Pediatric Mental Health
In the United States, 1 in 4 children will experience a functionally impairing mental health disorder.1 Thus, wherever you work in the child health care system, you will regularly encounter children with mental or behavioral health challenges. What each of us does in response to these challenges faced by our patients depends on our workplace setting, our behavioral health knowledge base, and the mental health support systems we have available. NURS 6640 : wk 10: Pediatric Mental Health
In a primary care setting, there has been an increasing acceptance of the role of providing basic supportive behavioral health services. Most mental health medications, for instance, are prescribed by primary care providers rather than by child mental health specialists. However, it is unusual for a primary care setting to be equipped to provide psychotherapy or child behavior management services, which are fairly common recommendations for best practice care. Many efforts are underway to design the delivery of collaborative or integrated behavioral health care in primary care settings, which would bring more supports to primary care settings as they address child mental health challenges. In the meantime, we can keep up with best practice prescribing practices by reading the first article in this issue, “Update on Common Psychiatric Medications for Children,” by Dr. Aditi Sharma. NURS 6640 : wk 10: Pediatric Mental Health.
The ways in which we can approach the behavioral health needs of young parents and very young children in our practices have been making several advancements. Developmental brain science has now shown something long suspected—that healthy emotional behavioral and social development in infancy and toddlerhood can yield a lifetime of improved functioning. Supporting the healthy development of young children has long been a core goal of pediatric primary care, which makes the article, “Starting Early: Promoting Emotional and Behavioral Well-Being in Infant and Toddler Well-Child Care,” by Drs. Douglas Russell and Mary Margaret Gleason pertinent to most of us who provide pediatric services. NURS 6640 : wk 10: Pediatric Mental Health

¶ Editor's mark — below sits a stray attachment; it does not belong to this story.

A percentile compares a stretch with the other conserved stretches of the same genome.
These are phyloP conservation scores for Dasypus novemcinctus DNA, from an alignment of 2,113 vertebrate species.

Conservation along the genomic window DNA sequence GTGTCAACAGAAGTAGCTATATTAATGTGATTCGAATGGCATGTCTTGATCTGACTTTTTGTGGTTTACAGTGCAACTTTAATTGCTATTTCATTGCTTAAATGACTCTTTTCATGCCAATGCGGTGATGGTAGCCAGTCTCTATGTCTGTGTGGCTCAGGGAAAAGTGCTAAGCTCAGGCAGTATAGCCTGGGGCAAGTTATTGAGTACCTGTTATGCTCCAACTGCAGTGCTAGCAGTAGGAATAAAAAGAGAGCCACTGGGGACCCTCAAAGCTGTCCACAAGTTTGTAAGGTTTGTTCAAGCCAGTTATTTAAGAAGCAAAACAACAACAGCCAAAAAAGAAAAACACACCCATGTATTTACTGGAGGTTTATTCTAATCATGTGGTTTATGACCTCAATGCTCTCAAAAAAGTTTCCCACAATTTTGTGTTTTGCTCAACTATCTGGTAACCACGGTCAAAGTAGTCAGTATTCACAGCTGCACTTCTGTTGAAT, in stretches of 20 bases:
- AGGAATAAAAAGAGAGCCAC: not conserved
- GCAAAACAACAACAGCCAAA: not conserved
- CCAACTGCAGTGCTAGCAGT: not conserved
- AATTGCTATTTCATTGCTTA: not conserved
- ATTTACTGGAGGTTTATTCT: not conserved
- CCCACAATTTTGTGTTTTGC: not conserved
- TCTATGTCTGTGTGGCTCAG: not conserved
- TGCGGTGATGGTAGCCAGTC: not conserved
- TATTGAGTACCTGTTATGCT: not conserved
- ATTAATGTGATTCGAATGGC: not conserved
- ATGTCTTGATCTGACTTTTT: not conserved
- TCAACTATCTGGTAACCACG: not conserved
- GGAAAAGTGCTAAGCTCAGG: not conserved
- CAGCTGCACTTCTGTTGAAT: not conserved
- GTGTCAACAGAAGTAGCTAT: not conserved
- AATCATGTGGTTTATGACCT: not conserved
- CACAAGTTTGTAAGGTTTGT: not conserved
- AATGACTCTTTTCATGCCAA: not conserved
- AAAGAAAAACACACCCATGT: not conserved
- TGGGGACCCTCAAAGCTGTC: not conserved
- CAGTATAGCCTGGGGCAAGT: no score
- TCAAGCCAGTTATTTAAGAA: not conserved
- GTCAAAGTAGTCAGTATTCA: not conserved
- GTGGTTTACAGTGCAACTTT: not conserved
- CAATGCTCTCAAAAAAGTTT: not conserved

In a medical hospital setting, children may arrive with comorbid behavioral health concerns that affect their treatment or may develop mental health challenges as a reaction to their physical health condition. Anxiety disorders, depression, or just generalized oppositionality may lead to poor adherence to a recommended medical care plan, increased length of stay, and poorer medical outcomes. If this happens in a large tertiary care hospital, then you may have access to a child psychiatry consult service that can visit with the patient and family to help sort out an effective intervention. Without such a consultant available, we are faced with having to sort through these issues in greater detail ourselves and come up with an intervention. In the third article, “Behavioral Health Care for Children Who Are Medically Hospitalized,” Dr. Ian Kodish reviews the common issues and approaches used for behavioral health management for children who are hospitalized. NURS 6640 : wk 10: Pediatric Mental Health
There has unfortunately been a steady increase in families who turn to emergency departments (EDs) for help at times of crisis. The cause of the increase is multifactorial, including limited access to outpatient mental health care services, increases in youth self-harm and suicidality, and increased awareness of behavioral health care needs. EDs can play a useful role in calming down a crisis, giving families time and a safe space for sorting through the next best steps to take, and helping decide the need for inpatient versus outpatient mental health care. Unfortunately, many EDs do not have large or continuous staffing with behavioral health specialists to help emergency physicians and families make the best of an ED visit. The final article, “Evaluation and Management of Psychiatric Emergencies in Children,” by Dr. Cecilia P. Margret and myself discusses common ED evaluation scenarios and some of the intervention approaches that may be taken. NURS 6640 : wk 10: Pediatric Mental Health